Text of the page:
Your handshake profile is a way for countless employers to recruit you, so make your profile stand out. When you’re setting up Handshake, make sure to keep everything professional from your photo to your extracurriculars. There are 7 sections on your Handshake profile, here are tips for to build each section.
Photo: Using a professional headshot is always preferred, but if you don’t have one, not to fret. There are simple ways to take a nice headshot to impress employers.
- Wear simple, business professional clothing. Don’t wear anything too brightly colored or with a crazy pattern.
- If possible, find a spot to take the photo with natural light and a relatively neutral background.
- Avoid wearing chunky jewelry, it can distract from your face.
- Have a friend with a camera or nice phone take the photo from your waist up.
- You can smile with or without teeth, whatever you feel more comfortable and natural doing.
My Journey: My Journey serves as a short biography. It is space for you to tell employers what you are interested you, who you are, and what motivates you to pursue a field. For a few examples and different styles of these biographies, check out this website to get some inspiration.
Work & Volunteer Experience: The work and volunteer experience section is where you can show employers all that you do outside of school that makes you a good applicant. Use this section to its fullest by doing the following:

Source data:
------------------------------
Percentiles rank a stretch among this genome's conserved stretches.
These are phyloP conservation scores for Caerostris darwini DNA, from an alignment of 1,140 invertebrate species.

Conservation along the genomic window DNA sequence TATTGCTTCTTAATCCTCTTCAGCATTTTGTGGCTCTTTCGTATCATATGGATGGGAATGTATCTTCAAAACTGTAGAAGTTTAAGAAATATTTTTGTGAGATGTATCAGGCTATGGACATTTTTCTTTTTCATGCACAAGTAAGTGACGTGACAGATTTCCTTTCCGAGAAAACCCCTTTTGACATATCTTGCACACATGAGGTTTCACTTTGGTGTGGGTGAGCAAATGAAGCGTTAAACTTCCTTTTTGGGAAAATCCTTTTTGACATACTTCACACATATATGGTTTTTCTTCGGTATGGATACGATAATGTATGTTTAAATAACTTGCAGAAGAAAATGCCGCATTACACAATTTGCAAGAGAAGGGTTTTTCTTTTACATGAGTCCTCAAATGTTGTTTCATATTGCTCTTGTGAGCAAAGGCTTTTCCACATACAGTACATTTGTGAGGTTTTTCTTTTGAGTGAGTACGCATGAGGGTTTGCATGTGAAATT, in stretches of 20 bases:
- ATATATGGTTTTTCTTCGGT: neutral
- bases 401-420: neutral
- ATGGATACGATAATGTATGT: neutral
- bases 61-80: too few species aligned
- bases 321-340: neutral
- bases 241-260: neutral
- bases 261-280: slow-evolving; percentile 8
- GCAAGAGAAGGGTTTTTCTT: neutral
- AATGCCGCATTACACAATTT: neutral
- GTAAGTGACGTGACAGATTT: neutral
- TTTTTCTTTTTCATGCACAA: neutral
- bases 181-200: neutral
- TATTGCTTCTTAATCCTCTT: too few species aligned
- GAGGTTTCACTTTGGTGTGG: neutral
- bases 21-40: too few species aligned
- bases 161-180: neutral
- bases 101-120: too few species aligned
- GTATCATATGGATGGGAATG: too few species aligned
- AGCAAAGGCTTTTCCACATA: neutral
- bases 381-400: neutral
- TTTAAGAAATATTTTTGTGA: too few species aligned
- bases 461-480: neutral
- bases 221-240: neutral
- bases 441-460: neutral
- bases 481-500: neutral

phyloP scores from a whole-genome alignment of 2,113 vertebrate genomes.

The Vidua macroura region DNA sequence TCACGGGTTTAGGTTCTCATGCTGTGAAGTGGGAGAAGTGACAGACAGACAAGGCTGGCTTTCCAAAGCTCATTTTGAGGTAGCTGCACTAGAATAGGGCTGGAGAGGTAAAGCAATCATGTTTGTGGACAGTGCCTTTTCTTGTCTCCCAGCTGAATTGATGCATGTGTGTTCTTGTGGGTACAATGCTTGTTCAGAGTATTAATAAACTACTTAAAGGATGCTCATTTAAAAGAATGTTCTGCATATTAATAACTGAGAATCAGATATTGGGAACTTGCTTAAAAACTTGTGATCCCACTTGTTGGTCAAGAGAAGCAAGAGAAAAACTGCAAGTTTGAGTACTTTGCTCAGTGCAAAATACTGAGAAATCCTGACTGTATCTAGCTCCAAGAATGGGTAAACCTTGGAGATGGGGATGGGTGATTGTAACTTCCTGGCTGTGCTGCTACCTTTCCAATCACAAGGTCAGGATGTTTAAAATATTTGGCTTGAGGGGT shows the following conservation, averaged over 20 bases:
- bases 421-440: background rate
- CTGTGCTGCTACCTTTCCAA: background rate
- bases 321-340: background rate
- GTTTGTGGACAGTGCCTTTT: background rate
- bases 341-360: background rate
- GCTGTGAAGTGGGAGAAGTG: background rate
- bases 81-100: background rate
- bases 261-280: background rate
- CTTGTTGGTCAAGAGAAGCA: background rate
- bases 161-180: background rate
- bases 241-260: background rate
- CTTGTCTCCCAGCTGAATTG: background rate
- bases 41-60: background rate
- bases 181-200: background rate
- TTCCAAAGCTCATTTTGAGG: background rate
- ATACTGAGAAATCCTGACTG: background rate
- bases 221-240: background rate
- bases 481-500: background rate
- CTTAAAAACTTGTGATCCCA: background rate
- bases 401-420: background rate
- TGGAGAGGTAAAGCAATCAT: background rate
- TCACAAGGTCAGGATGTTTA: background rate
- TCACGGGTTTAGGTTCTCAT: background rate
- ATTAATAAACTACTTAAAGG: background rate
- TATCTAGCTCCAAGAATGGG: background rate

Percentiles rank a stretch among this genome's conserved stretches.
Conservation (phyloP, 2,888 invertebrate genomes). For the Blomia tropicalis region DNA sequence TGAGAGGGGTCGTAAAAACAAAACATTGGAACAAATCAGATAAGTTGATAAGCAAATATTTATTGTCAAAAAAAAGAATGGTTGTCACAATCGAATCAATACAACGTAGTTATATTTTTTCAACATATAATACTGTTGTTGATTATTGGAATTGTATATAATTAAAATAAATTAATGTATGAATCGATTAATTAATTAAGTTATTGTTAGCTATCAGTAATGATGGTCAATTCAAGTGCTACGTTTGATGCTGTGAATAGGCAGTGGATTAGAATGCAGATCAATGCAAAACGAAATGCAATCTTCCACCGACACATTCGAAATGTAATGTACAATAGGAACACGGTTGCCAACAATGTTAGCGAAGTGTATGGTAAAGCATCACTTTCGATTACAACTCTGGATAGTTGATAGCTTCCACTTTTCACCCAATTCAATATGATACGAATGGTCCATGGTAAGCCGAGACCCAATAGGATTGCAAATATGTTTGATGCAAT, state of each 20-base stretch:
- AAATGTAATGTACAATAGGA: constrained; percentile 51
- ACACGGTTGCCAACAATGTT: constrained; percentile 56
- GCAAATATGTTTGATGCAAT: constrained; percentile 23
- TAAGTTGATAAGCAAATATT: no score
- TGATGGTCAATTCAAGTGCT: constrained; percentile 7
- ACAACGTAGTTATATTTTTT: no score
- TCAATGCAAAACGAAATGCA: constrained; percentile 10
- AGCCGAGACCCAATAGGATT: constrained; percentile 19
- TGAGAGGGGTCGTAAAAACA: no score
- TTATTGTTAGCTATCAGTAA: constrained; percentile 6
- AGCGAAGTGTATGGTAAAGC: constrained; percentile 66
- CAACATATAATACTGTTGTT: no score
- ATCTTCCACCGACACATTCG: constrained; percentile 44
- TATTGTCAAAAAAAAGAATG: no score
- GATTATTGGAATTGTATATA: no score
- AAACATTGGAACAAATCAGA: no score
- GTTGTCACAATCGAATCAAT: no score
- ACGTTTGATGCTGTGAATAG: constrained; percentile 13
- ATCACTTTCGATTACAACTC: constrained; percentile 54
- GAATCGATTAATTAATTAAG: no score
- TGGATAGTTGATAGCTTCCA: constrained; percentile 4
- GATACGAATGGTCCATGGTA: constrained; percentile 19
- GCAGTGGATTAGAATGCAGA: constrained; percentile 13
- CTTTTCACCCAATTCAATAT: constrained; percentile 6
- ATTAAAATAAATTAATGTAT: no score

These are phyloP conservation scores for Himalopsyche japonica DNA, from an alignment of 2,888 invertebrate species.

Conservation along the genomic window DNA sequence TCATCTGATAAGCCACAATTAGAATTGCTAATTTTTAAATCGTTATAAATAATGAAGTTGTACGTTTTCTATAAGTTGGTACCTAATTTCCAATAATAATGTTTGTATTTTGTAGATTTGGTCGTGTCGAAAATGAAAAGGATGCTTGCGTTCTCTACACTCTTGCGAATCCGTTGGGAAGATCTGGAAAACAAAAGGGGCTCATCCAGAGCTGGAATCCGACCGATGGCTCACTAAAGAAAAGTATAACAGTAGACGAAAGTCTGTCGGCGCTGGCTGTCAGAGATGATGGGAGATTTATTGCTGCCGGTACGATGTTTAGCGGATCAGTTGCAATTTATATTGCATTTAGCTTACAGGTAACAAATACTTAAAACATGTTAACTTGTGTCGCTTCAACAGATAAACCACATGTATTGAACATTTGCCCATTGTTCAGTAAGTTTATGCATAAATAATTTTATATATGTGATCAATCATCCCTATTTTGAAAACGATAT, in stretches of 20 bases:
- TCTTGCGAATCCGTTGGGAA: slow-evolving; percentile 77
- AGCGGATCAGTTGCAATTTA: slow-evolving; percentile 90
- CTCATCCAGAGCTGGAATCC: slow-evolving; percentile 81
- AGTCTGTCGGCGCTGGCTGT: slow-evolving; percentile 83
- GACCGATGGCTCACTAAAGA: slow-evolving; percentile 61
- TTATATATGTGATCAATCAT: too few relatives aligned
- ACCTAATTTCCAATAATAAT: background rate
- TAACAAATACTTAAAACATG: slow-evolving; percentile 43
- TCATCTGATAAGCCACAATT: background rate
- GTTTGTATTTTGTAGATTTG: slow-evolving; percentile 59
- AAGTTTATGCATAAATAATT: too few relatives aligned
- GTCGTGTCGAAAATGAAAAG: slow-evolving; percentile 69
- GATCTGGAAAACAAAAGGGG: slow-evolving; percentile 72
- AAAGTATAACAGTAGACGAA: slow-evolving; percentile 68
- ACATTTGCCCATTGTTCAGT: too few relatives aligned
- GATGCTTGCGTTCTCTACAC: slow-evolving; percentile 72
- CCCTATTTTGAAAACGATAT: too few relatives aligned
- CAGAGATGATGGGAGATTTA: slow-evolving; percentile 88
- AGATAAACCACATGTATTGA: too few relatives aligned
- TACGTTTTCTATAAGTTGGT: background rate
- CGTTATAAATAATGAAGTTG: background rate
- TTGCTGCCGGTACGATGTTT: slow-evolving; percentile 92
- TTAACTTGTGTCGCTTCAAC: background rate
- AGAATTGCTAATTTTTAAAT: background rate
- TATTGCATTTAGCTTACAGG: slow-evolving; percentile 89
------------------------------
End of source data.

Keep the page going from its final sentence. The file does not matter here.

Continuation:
- When writing out your job titles and organizations, avoid using acronyms and write out the organizations full name.
- Even though location is option, include it.
- Use active verbs and concise language when describing your experience.
- Quantify experiences whenever possible.
- Be specific!
- Focus on the skills you learned in each experience whether it be a new lab technique or a mastering of strategic communication skills.
Organizations & Extracurriculars: Student organizations can be a great way to build networks on campus and oftentimes build transferable skills employers are looking for like leadership, dedication, organization, and interpersonal skills. You can follow the same guidelines for writing the work and volunteer section to write about extracurriculars too. When choosing which organizations to include, think about which clubs have some component of volunteerism, skill building, professional development, academia, or personal growth. Though a purely social club may be fun, it does not tell employers anything about you as an applicant or professional.
Courses: For the courses section, you are going to want to list relevant coursework to the types of jobs you are pursuing. For example, if you were interested in a lab technician position, you may want to list the laboratory courses you have completed in undergrad.
Projects: In the projects section, you can showcase the quality of your work, something employers find very attractive. You may be wondering what types of things to put in the projects section, here are a few ideas:
- Writing sample
- Publications in a journal
- Presentations from internships
- Class projects*
*For class projects, be sure to disclose whether or not it was a group project.
Documents: If you are applying to one or two related fields, keep a general updated resume in your documents for employers to quickly reference. You will notice there is an option to add cover letters in the documents section. This serves as a place to keep cover letters for past and future job applications, but this is not something you would make visible on your profile.
As always, if you need help writing your resume, cover letter, or Handshake profile, stop by CALS Career Services drop in hours or schedule an appointment with our advisors on Star Fish.This article was posted in careerservices.